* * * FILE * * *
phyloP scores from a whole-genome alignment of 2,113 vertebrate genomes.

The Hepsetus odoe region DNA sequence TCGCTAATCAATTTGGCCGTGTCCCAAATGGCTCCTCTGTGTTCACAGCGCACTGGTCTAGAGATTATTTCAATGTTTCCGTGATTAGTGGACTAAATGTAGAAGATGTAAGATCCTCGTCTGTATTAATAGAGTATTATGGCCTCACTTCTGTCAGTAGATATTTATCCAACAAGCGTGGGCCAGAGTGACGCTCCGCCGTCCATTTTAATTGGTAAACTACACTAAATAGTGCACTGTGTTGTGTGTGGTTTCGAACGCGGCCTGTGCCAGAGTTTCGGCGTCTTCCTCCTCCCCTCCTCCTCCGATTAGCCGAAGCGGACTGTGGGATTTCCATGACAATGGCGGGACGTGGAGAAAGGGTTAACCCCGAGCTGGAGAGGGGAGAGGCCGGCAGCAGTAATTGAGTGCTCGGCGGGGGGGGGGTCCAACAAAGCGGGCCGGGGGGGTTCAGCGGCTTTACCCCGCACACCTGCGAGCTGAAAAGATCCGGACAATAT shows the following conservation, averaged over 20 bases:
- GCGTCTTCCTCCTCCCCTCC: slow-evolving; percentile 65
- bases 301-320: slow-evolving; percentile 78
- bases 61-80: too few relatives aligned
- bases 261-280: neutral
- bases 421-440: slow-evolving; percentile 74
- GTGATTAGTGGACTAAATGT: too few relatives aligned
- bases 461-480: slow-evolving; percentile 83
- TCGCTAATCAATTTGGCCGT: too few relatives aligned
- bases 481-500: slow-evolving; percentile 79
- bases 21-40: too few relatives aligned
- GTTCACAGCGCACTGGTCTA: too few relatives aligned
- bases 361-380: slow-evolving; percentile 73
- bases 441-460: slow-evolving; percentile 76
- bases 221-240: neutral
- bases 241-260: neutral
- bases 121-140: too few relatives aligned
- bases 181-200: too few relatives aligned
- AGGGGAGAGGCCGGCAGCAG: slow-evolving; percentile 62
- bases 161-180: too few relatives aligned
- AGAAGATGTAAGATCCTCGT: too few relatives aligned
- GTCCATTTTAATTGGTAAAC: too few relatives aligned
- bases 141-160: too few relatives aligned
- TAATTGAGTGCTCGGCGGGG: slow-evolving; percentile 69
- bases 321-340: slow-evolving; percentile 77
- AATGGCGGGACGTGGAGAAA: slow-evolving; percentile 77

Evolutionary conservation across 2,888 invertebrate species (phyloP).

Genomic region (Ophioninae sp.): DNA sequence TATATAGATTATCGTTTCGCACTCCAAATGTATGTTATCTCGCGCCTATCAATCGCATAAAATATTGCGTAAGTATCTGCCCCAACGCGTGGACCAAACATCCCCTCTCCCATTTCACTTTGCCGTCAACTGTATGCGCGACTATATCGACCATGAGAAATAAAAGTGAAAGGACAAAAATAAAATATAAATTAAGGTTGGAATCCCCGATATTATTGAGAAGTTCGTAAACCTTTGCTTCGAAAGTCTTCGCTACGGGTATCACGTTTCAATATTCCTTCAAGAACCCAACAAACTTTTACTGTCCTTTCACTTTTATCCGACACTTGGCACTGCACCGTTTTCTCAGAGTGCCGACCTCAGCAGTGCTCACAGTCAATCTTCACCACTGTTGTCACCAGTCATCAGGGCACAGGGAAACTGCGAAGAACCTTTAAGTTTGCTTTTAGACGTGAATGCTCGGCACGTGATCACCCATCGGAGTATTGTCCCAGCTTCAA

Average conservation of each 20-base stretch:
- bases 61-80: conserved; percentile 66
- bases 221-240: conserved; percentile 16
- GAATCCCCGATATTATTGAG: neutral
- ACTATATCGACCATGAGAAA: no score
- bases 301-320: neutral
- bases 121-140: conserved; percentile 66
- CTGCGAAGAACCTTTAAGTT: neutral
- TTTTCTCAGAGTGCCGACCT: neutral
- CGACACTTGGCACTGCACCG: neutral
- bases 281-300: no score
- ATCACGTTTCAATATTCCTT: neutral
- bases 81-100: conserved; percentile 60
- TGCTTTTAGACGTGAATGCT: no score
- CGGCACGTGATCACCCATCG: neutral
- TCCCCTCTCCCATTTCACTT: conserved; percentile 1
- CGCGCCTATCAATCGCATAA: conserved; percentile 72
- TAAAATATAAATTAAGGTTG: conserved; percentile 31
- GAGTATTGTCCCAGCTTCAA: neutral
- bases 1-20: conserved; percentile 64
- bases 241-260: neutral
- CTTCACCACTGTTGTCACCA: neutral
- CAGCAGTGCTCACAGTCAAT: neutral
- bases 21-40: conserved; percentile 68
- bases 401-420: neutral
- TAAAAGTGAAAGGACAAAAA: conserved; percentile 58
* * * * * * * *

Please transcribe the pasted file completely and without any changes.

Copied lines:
phyloP scores from a whole-genome alignment of 2,113 vertebrate genomes.

The Hepsetus odoe region DNA sequence TCGCTAATCAATTTGGCCGTGTCCCAAATGGCTCCTCTGTGTTCACAGCGCACTGGTCTAGAGATTATTTCAATGTTTCCGTGATTAGTGGACTAAATGTAGAAGATGTAAGATCCTCGTCTGTATTAATAGAGTATTATGGCCTCACTTCTGTCAGTAGATATTTATCCAACAAGCGTGGGCCAGAGTGACGCTCCGCCGTCCATTTTAATTGGTAAACTACACTAAATAGTGCACTGTGTTGTGTGTGGTTTCGAACGCGGCCTGTGCCAGAGTTTCGGCGTCTTCCTCCTCCCCTCCTCCTCCGATTAGCCGAAGCGGACTGTGGGATTTCCATGACAATGGCGGGACGTGGAGAAAGGGTTAACCCCGAGCTGGAGAGGGGAGAGGCCGGCAGCAGTAATTGAGTGCTCGGCGGGGGGGGGGTCCAACAAAGCGGGCCGGGGGGGTTCAGCGGCTTTACCCCGCACACCTGCGAGCTGAAAAGATCCGGACAATAT shows the following conservation, averaged over 20 bases:
- GCGTCTTCCTCCTCCCCTCC: slow-evolving; percentile 65
- bases 301-320: slow-evolving; percentile 78
- bases 61-80: too few relatives aligned
- bases 261-280: neutral
- bases 421-440: slow-evolving; percentile 74
- GTGATTAGTGGACTAAATGT: too few relatives aligned
- bases 461-480: slow-evolving; percentile 83
- TCGCTAATCAATTTGGCCGT: too few relatives aligned
- bases 481-500: slow-evolving; percentile 79
- bases 21-40: too few relatives aligned
- GTTCACAGCGCACTGGTCTA: too few relatives aligned
- bases 361-380: slow-evolving; percentile 73
- bases 441-460: slow-evolving; percentile 76
- bases 221-240: neutral
- bases 241-260: neutral
- bases 121-140: too few relatives aligned
- bases 181-200: too few relatives aligned
- AGGGGAGAGGCCGGCAGCAG: slow-evolving; percentile 62
- bases 161-180: too few relatives aligned
- AGAAGATGTAAGATCCTCGT: too few relatives aligned
- GTCCATTTTAATTGGTAAAC: too few relatives aligned
- bases 141-160: too few relatives aligned
- TAATTGAGTGCTCGGCGGGG: slow-evolving; percentile 69
- bases 321-340: slow-evolving; percentile 77
- AATGGCGGGACGTGGAGAAA: slow-evolving; percentile 77

Evolutionary conservation across 2,888 invertebrate species (phyloP).

Genomic region (Ophioninae sp.): DNA sequence TATATAGATTATCGTTTCGCACTCCAAATGTATGTTATCTCGCGCCTATCAATCGCATAAAATATTGCGTAAGTATCTGCCCCAACGCGTGGACCAAACATCCCCTCTCCCATTTCACTTTGCCGTCAACTGTATGCGCGACTATATCGACCATGAGAAATAAAAGTGAAAGGACAAAAATAAAATATAAATTAAGGTTGGAATCCCCGATATTATTGAGAAGTTCGTAAACCTTTGCTTCGAAAGTCTTCGCTACGGGTATCACGTTTCAATATTCCTTCAAGAACCCAACAAACTTTTACTGTCCTTTCACTTTTATCCGACACTTGGCACTGCACCGTTTTCTCAGAGTGCCGACCTCAGCAGTGCTCACAGTCAATCTTCACCACTGTTGTCACCAGTCATCAGGGCACAGGGAAACTGCGAAGAACCTTTAAGTTTGCTTTTAGACGTGAATGCTCGGCACGTGATCACCCATCGGAGTATTGTCCCAGCTTCAA

Average conservation of each 20-base stretch:
- bases 61-80: conserved; percentile 66
- bases 221-240: conserved; percentile 16
- GAATCCCCGATATTATTGAG: neutral
- ACTATATCGACCATGAGAAA: no score
- bases 301-320: neutral
- bases 121-140: conserved; percentile 66
- CTGCGAAGAACCTTTAAGTT: neutral
- TTTTCTCAGAGTGCCGACCT: neutral
- CGACACTTGGCACTGCACCG: neutral
- bases 281-300: no score
- ATCACGTTTCAATATTCCTT: neutral
- bases 81-100: conserved; percentile 60
- TGCTTTTAGACGTGAATGCT: no score
- CGGCACGTGATCACCCATCG: neutral
- TCCCCTCTCCCATTTCACTT: conserved; percentile 1
- CGCGCCTATCAATCGCATAA: conserved; percentile 72
- TAAAATATAAATTAAGGTTG: conserved; percentile 31
- GAGTATTGTCCCAGCTTCAA: neutral
- bases 1-20: conserved; percentile 64
- bases 241-260: neutral
- CTTCACCACTGTTGTCACCA: neutral
- CAGCAGTGCTCACAGTCAAT: neutral
- bases 21-40: conserved; percentile 68
- bases 401-420: neutral
- TAAAAGTGAAAGGACAAAAA: conserved; percentile 58